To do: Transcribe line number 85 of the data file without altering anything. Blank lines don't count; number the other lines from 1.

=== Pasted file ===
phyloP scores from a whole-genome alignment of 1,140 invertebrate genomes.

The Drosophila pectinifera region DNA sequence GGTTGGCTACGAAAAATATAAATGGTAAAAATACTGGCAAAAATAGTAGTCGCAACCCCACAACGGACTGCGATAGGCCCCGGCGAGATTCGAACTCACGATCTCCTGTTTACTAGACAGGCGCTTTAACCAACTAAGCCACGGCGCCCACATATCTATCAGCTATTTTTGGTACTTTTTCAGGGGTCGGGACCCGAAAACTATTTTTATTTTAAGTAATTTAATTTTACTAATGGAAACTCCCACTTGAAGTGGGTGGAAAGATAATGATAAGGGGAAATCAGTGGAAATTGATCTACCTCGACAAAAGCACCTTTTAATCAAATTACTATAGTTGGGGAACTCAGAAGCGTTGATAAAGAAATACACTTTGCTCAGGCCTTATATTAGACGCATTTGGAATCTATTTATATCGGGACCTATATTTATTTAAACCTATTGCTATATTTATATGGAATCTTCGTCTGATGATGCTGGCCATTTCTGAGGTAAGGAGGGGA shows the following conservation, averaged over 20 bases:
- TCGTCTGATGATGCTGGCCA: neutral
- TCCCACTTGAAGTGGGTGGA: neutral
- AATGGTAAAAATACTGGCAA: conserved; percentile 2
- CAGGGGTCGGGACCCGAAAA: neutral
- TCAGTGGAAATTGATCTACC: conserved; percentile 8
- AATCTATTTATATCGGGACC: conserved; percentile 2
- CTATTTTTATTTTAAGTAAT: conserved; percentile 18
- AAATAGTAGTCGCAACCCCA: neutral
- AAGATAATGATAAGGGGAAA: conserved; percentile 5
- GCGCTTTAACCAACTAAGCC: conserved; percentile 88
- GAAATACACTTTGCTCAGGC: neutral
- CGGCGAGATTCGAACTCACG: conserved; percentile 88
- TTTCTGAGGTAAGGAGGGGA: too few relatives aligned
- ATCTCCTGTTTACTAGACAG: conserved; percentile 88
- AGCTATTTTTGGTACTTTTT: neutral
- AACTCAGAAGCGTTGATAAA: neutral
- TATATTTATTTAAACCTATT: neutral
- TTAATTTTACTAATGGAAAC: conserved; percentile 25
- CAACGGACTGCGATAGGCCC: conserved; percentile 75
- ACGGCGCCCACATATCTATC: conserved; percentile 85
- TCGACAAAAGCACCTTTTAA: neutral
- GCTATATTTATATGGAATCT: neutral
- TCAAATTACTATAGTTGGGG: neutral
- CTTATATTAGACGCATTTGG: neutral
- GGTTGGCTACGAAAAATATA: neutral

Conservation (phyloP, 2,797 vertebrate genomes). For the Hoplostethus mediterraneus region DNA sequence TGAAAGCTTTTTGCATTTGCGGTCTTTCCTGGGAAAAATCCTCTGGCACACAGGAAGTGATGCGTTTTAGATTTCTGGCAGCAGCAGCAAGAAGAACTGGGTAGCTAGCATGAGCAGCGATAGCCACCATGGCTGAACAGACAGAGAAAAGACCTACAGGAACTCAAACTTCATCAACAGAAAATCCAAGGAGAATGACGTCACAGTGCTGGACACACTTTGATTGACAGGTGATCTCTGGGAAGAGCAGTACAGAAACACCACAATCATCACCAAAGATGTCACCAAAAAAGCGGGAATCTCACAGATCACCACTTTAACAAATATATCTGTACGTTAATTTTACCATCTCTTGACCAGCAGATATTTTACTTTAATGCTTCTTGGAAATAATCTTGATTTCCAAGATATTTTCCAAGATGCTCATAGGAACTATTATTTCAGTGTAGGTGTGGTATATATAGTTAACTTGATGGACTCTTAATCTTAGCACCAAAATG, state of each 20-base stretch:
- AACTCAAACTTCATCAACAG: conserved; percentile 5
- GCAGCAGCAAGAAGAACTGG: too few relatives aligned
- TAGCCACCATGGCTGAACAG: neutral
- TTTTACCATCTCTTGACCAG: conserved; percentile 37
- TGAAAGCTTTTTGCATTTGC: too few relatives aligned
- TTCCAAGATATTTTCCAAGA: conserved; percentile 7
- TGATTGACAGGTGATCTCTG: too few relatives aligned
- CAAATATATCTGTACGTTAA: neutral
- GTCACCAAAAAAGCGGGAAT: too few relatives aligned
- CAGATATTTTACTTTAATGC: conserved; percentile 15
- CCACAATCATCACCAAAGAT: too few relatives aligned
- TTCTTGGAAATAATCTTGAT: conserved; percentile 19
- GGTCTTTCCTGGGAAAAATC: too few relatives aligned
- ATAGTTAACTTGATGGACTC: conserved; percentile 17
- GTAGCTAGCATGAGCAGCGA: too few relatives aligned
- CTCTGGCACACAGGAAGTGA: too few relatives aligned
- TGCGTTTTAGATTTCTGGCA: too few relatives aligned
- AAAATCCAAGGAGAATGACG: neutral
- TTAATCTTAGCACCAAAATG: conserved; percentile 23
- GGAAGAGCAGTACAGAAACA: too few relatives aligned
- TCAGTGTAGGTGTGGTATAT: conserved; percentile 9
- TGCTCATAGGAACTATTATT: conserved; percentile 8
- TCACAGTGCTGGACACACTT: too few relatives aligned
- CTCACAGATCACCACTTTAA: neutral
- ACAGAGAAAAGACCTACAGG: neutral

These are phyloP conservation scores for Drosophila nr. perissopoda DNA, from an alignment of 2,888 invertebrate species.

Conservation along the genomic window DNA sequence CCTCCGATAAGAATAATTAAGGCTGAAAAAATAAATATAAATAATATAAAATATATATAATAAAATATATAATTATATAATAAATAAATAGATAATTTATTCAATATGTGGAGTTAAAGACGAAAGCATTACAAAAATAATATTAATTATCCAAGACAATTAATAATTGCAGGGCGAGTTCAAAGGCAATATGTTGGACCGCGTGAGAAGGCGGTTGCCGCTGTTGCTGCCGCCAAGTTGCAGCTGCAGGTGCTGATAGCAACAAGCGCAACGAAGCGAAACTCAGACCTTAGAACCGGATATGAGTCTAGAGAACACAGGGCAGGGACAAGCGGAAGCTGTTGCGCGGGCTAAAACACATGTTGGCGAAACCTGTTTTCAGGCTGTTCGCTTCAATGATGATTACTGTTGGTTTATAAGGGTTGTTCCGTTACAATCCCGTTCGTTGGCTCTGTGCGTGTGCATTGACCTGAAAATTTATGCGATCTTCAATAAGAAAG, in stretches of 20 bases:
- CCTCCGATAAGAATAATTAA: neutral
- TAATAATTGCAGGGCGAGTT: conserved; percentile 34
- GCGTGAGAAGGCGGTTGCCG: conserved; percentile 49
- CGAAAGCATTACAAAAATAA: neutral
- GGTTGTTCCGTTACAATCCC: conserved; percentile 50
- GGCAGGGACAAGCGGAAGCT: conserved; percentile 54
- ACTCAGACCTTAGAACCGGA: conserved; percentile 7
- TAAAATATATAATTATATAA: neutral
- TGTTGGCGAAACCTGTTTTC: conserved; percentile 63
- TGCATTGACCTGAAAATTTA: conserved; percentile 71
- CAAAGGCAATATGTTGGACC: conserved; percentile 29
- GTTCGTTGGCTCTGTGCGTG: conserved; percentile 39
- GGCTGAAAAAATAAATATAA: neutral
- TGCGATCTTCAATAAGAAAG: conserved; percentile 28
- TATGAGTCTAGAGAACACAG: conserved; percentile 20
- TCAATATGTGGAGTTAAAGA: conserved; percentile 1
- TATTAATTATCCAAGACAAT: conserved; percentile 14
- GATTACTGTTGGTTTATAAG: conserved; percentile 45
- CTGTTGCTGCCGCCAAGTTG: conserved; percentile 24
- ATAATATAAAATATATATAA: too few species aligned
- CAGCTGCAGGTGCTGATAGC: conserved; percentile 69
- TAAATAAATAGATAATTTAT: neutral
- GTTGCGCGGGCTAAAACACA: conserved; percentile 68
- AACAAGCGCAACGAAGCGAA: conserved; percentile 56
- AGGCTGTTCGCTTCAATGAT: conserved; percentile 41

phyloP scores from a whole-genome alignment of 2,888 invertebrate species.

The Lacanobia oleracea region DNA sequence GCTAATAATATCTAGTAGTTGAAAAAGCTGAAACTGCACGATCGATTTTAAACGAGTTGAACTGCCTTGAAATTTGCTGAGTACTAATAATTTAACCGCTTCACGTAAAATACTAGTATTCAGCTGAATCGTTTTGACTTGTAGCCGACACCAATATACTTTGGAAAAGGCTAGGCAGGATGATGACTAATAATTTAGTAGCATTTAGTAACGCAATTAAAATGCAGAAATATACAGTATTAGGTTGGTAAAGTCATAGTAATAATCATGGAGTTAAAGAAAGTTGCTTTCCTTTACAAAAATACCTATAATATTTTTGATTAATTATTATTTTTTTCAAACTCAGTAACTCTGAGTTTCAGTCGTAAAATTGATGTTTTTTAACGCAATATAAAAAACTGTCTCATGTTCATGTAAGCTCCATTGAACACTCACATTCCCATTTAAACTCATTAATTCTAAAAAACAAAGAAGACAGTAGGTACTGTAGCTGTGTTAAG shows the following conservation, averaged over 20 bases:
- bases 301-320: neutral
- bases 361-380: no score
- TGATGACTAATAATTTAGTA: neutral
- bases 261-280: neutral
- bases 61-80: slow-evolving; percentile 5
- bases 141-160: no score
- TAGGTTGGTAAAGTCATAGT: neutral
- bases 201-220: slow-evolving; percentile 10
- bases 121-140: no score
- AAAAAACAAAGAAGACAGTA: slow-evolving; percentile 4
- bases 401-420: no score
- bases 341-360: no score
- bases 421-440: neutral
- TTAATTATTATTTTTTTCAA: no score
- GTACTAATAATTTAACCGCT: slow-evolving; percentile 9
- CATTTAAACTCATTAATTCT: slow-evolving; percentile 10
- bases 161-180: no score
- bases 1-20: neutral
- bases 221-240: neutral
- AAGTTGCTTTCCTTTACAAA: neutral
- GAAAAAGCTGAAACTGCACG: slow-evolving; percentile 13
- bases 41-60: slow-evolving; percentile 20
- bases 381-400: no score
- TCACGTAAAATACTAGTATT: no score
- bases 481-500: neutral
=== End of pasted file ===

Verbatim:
- TGATGACTAATAATTTAGTA: neutral